Let $(X,\succsim)$ be a metrizable and connected, totally ordered topological space with the order topology. Let $\succeq$ be another order relation on $X \times X$ such that the two orders are consistent: $x \succsim y \iff (x,z) \succeq (y,z)$ for all $z$. Moreover we assume continuity of $\succeq$, that is the set {$(x,y,w,z) \in X \times X \times X \times X : (x,y) \succeq (w,z)$} is closed in the product topology.

If $(x_n)_n$, $(y_n)_n$ converge monotonically to $x$ and $y$ respectively, and $(w_n)_n$, $(z_n)_n$ converge monotonically to $w$ and $z$ respectively then I want to show $(x_n,y_n) \succeq (w_n,z_n) \implies (x,y) \succeq (w,z)$.

To me the problem looks quite trivial by definition and my proof is the following:

Denote the set $A:=$ {$(x,y,w,z) \in X \times X \times X \times X : (x,y) \succeq (w,z)$} and pick a sequence of points in it (note that as long as $X$ is metrizable, $A$ preserves all the "good" properties of $X$), that is pick $(x_n,y_n, w_n,z_n)_n \in A^{\mathbb{N}}$ converging monotonically to $(x,y,w,z)$, i.e. $(x_n)_n \rightarrow x$, $(y_n)_n \rightarrow y$, $(w_n)_n \rightarrow w$, $(z_n)_n \rightarrow z$. Then I want to show that $(x,y,w,z) \in A$. As long as $A$ is closed (by assumption) the conclusion follows. Am I missing something? It seems too easy. Moreover, I it seems to me I do not even need the "monotonic" convergence of the sequence. Thanks!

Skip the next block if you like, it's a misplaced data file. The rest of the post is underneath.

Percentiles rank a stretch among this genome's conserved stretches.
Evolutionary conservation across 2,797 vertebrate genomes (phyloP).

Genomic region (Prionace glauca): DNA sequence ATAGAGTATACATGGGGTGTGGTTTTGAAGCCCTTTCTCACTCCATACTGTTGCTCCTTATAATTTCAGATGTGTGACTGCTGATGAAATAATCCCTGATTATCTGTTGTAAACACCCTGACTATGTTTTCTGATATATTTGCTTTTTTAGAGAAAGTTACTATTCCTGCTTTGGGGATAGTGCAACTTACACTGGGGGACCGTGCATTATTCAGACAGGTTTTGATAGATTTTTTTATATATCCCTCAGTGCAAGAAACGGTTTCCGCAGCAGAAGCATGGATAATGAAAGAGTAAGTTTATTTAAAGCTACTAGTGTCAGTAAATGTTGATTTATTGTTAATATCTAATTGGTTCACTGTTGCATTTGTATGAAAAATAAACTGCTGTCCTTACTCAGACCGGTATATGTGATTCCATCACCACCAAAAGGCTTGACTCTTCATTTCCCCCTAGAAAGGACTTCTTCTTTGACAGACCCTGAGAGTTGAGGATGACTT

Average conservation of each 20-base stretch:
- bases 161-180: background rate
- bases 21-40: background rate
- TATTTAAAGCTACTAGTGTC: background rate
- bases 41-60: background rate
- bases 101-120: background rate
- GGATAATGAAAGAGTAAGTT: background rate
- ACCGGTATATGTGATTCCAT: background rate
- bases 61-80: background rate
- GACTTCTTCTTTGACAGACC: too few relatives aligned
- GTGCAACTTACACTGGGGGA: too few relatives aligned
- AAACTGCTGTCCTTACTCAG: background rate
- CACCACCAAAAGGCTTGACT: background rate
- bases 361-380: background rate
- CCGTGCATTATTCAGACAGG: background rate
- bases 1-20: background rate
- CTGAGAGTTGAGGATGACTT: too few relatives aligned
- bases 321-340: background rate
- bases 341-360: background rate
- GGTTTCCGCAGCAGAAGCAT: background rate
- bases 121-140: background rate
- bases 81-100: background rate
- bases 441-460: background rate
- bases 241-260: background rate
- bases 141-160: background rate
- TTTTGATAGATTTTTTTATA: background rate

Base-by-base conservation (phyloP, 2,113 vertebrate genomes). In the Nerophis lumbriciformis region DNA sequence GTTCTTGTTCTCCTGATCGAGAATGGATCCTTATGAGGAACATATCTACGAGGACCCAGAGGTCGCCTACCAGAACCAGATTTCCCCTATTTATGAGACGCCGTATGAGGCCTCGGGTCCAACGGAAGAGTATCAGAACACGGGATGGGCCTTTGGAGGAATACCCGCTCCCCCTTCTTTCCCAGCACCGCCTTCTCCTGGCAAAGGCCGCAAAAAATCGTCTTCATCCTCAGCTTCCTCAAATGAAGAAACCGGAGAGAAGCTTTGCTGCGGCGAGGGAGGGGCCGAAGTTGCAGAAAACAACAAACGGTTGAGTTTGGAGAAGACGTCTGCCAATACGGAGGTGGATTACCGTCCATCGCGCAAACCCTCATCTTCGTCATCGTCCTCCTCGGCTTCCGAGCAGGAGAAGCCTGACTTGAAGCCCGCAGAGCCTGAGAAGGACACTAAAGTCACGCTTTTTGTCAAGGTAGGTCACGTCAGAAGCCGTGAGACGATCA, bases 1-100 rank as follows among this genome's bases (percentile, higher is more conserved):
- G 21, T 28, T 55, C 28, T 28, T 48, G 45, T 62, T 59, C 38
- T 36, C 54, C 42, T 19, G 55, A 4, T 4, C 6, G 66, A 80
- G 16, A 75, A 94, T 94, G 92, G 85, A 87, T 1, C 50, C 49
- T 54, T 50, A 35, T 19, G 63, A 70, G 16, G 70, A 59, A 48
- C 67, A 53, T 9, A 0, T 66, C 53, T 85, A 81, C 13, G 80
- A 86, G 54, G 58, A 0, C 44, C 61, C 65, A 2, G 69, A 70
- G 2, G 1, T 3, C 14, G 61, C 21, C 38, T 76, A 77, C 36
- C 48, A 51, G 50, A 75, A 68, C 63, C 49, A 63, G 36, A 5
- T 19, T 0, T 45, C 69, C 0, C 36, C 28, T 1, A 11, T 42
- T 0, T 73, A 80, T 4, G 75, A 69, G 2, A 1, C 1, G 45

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  • $\begingroup$ This looks fine, and you're correct that it follows immediately from the assumption that the relation \succeq is closed. That's all you need to "pass to the limit in an inequality". The monotonicity is not important. $\endgroup$ – Nate Eldredge Feb 14 at 13:20
  • $\begingroup$ You didn´t need the "consistency of the two orders" either or even that they are orders. Metrizability, connectedness and order topology on $X$ are also irrelevant. $\endgroup$ – Ramiro de la Vega Feb 14 at 13:21

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